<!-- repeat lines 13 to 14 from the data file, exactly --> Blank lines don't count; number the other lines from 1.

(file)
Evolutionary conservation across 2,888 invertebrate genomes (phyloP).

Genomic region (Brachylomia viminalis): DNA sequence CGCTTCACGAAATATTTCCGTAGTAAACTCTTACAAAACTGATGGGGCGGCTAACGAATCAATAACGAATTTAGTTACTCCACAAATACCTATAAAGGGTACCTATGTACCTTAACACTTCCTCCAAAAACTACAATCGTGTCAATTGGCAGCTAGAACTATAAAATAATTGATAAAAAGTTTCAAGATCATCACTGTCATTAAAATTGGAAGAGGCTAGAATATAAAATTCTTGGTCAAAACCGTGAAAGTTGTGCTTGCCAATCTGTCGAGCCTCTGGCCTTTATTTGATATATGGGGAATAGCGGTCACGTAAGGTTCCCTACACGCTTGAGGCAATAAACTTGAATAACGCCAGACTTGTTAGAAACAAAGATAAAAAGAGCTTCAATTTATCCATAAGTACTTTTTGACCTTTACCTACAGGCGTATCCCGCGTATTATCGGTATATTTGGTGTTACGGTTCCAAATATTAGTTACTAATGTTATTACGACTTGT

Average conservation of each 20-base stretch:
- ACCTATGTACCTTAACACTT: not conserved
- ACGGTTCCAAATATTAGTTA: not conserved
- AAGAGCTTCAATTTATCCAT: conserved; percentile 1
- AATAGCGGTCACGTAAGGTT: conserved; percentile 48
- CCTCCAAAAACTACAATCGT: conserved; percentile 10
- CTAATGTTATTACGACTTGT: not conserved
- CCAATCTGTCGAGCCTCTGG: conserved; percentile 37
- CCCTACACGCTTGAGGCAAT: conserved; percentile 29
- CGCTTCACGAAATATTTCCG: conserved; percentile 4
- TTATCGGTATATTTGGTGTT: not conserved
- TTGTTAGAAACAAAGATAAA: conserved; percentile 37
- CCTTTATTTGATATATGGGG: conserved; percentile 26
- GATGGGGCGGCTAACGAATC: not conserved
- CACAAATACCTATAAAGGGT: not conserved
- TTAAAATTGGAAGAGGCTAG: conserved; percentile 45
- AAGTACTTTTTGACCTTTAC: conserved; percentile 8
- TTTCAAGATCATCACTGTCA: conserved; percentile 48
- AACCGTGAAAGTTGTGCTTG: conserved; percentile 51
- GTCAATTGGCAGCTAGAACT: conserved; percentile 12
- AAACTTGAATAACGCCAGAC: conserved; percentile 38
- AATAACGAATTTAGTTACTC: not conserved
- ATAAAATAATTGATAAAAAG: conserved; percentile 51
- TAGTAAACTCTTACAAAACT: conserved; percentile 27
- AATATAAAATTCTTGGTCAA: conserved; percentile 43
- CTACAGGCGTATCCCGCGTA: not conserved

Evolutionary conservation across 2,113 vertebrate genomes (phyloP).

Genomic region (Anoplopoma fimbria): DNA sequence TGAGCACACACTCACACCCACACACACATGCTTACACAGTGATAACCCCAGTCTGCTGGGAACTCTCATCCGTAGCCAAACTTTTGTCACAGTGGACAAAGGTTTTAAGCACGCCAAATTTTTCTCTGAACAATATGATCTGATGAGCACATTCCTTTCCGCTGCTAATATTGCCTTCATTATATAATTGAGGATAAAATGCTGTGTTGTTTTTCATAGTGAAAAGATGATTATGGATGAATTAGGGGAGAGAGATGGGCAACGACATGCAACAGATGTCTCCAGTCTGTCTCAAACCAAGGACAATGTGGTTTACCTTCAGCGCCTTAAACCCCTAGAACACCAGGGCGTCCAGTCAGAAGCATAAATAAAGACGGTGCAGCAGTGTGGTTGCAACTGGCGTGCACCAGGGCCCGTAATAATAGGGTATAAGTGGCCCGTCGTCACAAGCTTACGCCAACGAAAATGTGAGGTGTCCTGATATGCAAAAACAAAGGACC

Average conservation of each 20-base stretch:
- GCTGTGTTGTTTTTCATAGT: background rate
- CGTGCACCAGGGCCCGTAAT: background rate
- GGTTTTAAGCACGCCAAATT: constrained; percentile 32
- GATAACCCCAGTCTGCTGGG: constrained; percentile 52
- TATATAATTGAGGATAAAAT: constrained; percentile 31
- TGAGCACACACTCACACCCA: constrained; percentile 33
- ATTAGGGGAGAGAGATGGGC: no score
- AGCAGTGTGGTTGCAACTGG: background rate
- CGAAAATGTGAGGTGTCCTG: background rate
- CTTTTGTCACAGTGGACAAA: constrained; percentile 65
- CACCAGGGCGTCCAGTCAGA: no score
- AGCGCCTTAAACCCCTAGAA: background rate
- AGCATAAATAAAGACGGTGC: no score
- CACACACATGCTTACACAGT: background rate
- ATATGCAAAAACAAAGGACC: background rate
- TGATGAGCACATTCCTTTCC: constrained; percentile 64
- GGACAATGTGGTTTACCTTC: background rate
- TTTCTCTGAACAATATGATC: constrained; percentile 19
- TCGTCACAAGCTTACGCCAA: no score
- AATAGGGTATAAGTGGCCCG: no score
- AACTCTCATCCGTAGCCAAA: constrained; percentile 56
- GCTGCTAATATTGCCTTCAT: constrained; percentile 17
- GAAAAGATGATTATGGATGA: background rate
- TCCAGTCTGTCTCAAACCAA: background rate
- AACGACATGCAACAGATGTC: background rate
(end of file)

- TTATCGGTATATTTGGTGTT: not conserved
- TTGTTAGAAACAAAGATAAA: conserved; percentile 37